Climbing Mt Sinai – where Moses received the 10 commandments – at two in the morning is something I never had in my bucket list. To be cliche, “not even in my wildest dreams.” After getting too much history of ancient Egypt in Cairo and Luxor, I decided to fly to Sharm El-Sheikh in the Sinai Peninsula. And I’m so glad I made the decision. It is magical to witness the sunrise on the summit of a 7,497 ft-mountain, revered as a holy site in both the Christian and Islamic worlds.
Related: Photos – Sunrise at Mt. Sinai
If you’re planning to climb or hike Mt. Sinai to witness the incredible sunrise, here are some things you should know.
It’s your cheaper option. It’s a 3-hour drive from Sharm El Sheikh but nearer if you’re based in Dahab. I was picked up at 8:30 in the evening at Novotel Hotel and we picked up some more people in hotels around the city. We left Sharm El Sheikh at exactly 10:00 P.M. and arrived at 1:30 A.M., the next day, with a couple of stops along the way for bathroom break, tea and souvenirs.
Today, both Muslims and Christians protect the mountain. You cannot climb the mountain without a Bedouin guide for the whole group. If you do it alone, you must climb and pay your own Bedouin guide who speaks your language (English and Russian are common languages used by the guides.).
It is advised that you take the Camel trail when climbing Mt. Sinai. It’s a long way but it’s not tedious if you hike at your own pace. You will know when you’re almost at the summit when you start climbing a series of 750 steps. In fact, these steps are part of the 3,750 “Steps of Repentance.” Make no mistake, these steps are to be taken slowly and make sure you have a flashlight (because it’s still dark by the time you arrive here) with you. One false step brings you to a fatal accident. Stop or rest if you must when your knees become wobbly. You could fall if you force yourself and continue in that condition.
And what about the remaining 3,000 steps? You’ll hike on them on your way down, another route, back to the mountain’s base.
Yes, you can ride a camel if you want to. But remember, the animal can only take you more than halfway of the hike/climb. You’ll be on your own after that.
The climb starts at 2 in the morning. And depending on your hiking pace, you should be there by 5 A.M. The last steep steps I mentioned above would take 30-40 minutes alone.
Flashlights are provided by your tour guide before the ascent. One is given to every two hikers. I brought mine because I travel alone and I didn’t want the pace of my climb to depend on how fast and slow my partner was.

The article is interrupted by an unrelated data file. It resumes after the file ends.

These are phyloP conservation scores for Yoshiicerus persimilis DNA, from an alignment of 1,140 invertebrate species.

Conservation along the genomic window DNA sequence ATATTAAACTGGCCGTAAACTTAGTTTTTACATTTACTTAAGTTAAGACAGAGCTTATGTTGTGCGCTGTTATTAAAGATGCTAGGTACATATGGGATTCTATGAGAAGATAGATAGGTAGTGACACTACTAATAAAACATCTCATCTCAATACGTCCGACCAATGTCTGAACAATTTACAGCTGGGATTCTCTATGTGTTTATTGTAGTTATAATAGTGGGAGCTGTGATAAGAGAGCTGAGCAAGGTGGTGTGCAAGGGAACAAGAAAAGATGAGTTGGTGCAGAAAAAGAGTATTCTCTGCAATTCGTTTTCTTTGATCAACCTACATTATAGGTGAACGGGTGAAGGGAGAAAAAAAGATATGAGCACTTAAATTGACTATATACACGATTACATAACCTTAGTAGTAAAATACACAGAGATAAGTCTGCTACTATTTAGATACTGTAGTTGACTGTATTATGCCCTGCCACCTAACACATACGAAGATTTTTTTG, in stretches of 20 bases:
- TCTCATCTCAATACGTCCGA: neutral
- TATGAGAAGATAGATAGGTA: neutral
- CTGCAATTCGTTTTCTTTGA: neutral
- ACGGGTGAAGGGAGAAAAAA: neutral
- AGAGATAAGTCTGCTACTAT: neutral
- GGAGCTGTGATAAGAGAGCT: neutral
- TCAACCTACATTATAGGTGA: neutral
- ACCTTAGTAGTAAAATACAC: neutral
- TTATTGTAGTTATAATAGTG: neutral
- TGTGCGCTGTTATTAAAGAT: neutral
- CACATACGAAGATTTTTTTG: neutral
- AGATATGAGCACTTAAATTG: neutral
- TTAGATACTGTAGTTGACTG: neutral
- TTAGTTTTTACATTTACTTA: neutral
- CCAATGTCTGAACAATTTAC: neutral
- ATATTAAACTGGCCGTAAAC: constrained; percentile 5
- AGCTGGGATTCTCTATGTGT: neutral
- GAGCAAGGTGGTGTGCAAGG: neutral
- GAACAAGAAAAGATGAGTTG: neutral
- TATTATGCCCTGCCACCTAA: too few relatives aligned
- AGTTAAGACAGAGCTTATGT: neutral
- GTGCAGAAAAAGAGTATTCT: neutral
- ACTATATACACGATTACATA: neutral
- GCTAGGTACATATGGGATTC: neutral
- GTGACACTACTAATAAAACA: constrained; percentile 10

Two in the morning is still pitch dark. Though there are thousands of stars above you but they’re not enough to lit your way. Remember that the mountain is made or granite. There are sharp pebbles, rocks, and edges you’ll walk on your way. I remember when we walked on a trail with both sides are open cliffs. I had to hold my hat and scarf because it was so windy and cold.
Stay on the trail and make sure you are following or walking beside your partner. The Bedouin guide is always in front of you. If you are the last one and you think you’re already far behind them, you have to shout for help. When the guide stops, everyone stops to wait or see if you’re doing okay. We have one big, Russian girl who we kept waiting because she was so slow and her fellow Russians were so pissed off that they advised her to just get a camel, But she was a petulant woman who was determined to do it on her own. We could have arrived earlier, I think, if not of her.
Bundle up. I was told by the tour agency where I paid my bill that a light sweater would be okay at this time of the year (Mid March). I heeded his advise, of course. In fact, I wore shorts, a t-shirt and a pair of shoes only. However, I packed a light sweater, a pair of sweat pants, a light cardigan and a beanie in my bag—just in case. And boy, I had to change my shorts and put on all the clothes I brought because it was windy and biting cold even before we started our hike. I had to buy a scarf at the local shop to survive. Don’t forget your gloves, too!
To save you from the biting cold, there are a couple of shelters / shops for your pit stops. Here, you can fuel yourself with water, tea, coffee, chocolate bars, etc. These shops are run by the bedouins and are expensive. It is better to bring your own but make sure that they’re not too heavy on your shoulders.
Just like I said above, you’ll know when you’re almost at the summit when you start treading these steps. They are steep and turn your flashlights on all the time. In cold and freezing temperature, your hands begin to get numb and your knees wobble as you go up. Climb at an average pace and catch your breath. By this time, you can already see the orange line at the distance. Dawn is breaking and it gets you excited. It’s like the sunrise is cheering for you to finish all the steps up before it can reveal its breathtaking beauty.
While waiting for the sunrise, take a 360 degree view of what’s around the summit. There’s a chapel there but it’s closed. You’ll all be standing on the open space with other travelers. Some Muslim pilgrims start to pray facing where Mecca is, others are busy taking selfies, and few are relaxed, waiting for the first golden rays of the sun.
Related: Photos – Sunrise at Mt. Sinai